Wrinkly face helps dog go from unwanted to greeting-card star
Hoosier, a Shar-Pei puppy, was slated to be euthanized until dog-pound workers and a rescue group stepped in to save him. Now he has a home, is certified in beginner obedience and is going to be featured on a greeting card.
Akron Beacon Journal
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Some people hate wrinkles. Others adore them, especially if they grace the face of a loved one.
A pooch that moved across the country looking for someone to love his wrinkles cashed in on his facial ridges and captured the heart of a Fredericksburg, Ohio, woman. While some may think that only a mother can love the furry folds on a Chinese Shar-Pei's face, Hoosier the Shar-Pei's folds were cute enough to catch the attention of a Northeast Ohio greeting card company.
However, humans in Hoosier's life didn't always view the dog so agreeably.
His original owner, who turned him over to a Wisconsin dog pound, asked workers to euthanize the youngster.
Full of unbridled energy and enthusiasm, Hoosier, like so many undisciplined dogs, was often punished because humans in his life never taught him manners. Instead, he was branded a "bad dog" because he acted like an unruly child.
But dogs aren't as lucky as misbehaving children. They are at the mercy of owners' whims, even when the owner is the one who allows the behavior to become a problem.
In Hoosier's case, employees at the pound intervened and got him a new lease on life by persuading the owner to put the purebred up for adoption instead of having him put down.
"He (Hoosier) had no boundaries. I suspect the man's children didn't either," said Lois Brown, the Wayne County, Ohio, woman who ended up fostering, then adopting the outcast.
The pound contacted the North American Shar-Pei Rescue Great Lakes Region which sent a representative on the 1,200-mile round-trip trek to Wisconsin to pick up the dog with the lovable, folded-furry face. As a member of the rescue since 1994, Brown was prepared to offer the dog a foster home with her family of five dogs, but ended up giving him her heart.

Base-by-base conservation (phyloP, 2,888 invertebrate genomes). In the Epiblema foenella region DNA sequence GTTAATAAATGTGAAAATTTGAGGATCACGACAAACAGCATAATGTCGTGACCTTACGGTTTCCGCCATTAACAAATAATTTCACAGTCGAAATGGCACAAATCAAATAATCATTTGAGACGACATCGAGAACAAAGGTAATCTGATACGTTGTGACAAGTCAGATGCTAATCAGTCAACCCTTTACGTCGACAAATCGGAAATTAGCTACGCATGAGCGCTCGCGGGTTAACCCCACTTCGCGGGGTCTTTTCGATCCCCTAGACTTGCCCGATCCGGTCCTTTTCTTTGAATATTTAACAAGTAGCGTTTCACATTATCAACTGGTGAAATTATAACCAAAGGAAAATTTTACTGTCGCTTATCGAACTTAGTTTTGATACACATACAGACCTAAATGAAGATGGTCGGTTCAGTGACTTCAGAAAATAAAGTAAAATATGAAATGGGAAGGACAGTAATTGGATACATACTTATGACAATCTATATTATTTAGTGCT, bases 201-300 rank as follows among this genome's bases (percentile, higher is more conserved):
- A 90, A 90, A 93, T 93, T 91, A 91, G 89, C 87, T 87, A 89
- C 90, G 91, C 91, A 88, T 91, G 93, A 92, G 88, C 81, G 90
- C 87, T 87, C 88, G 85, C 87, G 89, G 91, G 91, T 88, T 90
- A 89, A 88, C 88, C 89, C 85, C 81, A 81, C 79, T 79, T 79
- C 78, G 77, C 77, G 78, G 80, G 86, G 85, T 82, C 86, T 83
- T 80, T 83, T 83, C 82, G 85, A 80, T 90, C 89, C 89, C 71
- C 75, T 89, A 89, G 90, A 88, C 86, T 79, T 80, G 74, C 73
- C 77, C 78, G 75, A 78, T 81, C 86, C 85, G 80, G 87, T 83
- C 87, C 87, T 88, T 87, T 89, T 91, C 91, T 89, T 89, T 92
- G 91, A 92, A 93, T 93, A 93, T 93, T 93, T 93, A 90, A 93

Even though her rescue peers thought Hoosier had animal-aggression issues that might prevent him from finding a home, Brown volunteered to take him and introduced him to obedience classes at Papp's Dog Service on Waterloo Road in Akron, Ohio.
Two years and several obedience classes later, Hoosier is certified in beginner obedience and rally class, and although he is still full of energy, he can at times contain his joyful self.
"I only needed to see them together once to know he had already picked out his 'mom,' " Papp's owner and trainer Susan Jenkins said. "He would not take his eyes off her."
Tina Elkins, senior photography stylist for American Greetings of Cleveland, was looking for a wrinkle-faced Shar-Pei for an age-related greeting card late last year and stumbled on the rescue group's website.
Elkins said she searched online for just the right animals to be featured in a new line of greeting cards that are still in the development stages.
"I try very, very hard to use breeders and owners of good standing," she said.
The cards will be available at Target stores in the fall, Elkins said.
Elkins was taken by Hoosier because he has exactly the right features for his breed — deep wrinkles, exactly what people think a Shar-Pei should look like, said Jenkins, who travels with Brown and their dogs when they compete in obedience shows.
Arrangements were made and the pair met Elkins in Lakewood, Ohio, where the problem-riddled dog that was once given a death sentence turned into a cover boy.
"I've got big plans for this big boy," Brown said with a gleam of stardom in her eye.